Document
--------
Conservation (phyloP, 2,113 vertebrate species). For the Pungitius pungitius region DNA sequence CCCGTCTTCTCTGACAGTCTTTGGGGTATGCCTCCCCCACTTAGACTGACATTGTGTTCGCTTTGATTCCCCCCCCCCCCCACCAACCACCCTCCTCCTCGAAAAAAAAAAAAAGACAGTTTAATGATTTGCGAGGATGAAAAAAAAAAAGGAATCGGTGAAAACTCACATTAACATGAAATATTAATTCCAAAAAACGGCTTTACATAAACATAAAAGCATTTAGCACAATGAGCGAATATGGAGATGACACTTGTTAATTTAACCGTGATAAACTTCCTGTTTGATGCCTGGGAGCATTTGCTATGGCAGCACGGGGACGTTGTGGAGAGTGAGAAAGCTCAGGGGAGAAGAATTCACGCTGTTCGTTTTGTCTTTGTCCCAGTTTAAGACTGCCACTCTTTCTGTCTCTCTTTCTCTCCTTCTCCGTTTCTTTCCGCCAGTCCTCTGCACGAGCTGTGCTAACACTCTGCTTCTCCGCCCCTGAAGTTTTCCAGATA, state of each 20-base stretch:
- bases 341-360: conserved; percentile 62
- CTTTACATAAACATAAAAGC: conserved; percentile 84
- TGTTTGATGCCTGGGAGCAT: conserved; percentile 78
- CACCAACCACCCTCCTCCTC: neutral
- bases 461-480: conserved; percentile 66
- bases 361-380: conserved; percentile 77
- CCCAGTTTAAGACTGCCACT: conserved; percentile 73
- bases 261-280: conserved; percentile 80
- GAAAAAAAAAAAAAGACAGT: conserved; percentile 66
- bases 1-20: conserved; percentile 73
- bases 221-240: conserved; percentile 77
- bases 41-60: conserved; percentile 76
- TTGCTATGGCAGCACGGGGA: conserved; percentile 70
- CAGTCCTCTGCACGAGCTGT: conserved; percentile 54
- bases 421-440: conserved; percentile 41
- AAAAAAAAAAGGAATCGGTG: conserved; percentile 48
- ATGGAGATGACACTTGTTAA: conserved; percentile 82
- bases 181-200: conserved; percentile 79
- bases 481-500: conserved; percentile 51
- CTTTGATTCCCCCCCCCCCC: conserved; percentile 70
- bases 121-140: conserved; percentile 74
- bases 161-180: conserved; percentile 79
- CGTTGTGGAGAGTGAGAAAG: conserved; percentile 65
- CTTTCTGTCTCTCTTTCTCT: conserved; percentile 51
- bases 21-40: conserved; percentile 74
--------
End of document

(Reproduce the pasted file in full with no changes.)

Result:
Conservation (phyloP, 2,113 vertebrate species). For the Pungitius pungitius region DNA sequence CCCGTCTTCTCTGACAGTCTTTGGGGTATGCCTCCCCCACTTAGACTGACATTGTGTTCGCTTTGATTCCCCCCCCCCCCCACCAACCACCCTCCTCCTCGAAAAAAAAAAAAAGACAGTTTAATGATTTGCGAGGATGAAAAAAAAAAAGGAATCGGTGAAAACTCACATTAACATGAAATATTAATTCCAAAAAACGGCTTTACATAAACATAAAAGCATTTAGCACAATGAGCGAATATGGAGATGACACTTGTTAATTTAACCGTGATAAACTTCCTGTTTGATGCCTGGGAGCATTTGCTATGGCAGCACGGGGACGTTGTGGAGAGTGAGAAAGCTCAGGGGAGAAGAATTCACGCTGTTCGTTTTGTCTTTGTCCCAGTTTAAGACTGCCACTCTTTCTGTCTCTCTTTCTCTCCTTCTCCGTTTCTTTCCGCCAGTCCTCTGCACGAGCTGTGCTAACACTCTGCTTCTCCGCCCCTGAAGTTTTCCAGATA, state of each 20-base stretch:
- bases 341-360: conserved; percentile 62
- CTTTACATAAACATAAAAGC: conserved; percentile 84
- TGTTTGATGCCTGGGAGCAT: conserved; percentile 78
- CACCAACCACCCTCCTCCTC: neutral
- bases 461-480: conserved; percentile 66
- bases 361-380: conserved; percentile 77
- CCCAGTTTAAGACTGCCACT: conserved; percentile 73
- bases 261-280: conserved; percentile 80
- GAAAAAAAAAAAAAGACAGT: conserved; percentile 66
- bases 1-20: conserved; percentile 73
- bases 221-240: conserved; percentile 77
- bases 41-60: conserved; percentile 76
- TTGCTATGGCAGCACGGGGA: conserved; percentile 70
- CAGTCCTCTGCACGAGCTGT: conserved; percentile 54
- bases 421-440: conserved; percentile 41
- AAAAAAAAAAGGAATCGGTG: conserved; percentile 48
- ATGGAGATGACACTTGTTAA: conserved; percentile 82
- bases 181-200: conserved; percentile 79
- bases 481-500: conserved; percentile 51
- CTTTGATTCCCCCCCCCCCC: conserved; percentile 70
- bases 121-140: conserved; percentile 74
- bases 161-180: conserved; percentile 79
- CGTTGTGGAGAGTGAGAAAG: conserved; percentile 65
- CTTTCTGTCTCTCTTTCTCT: conserved; percentile 51
- bases 21-40: conserved; percentile 74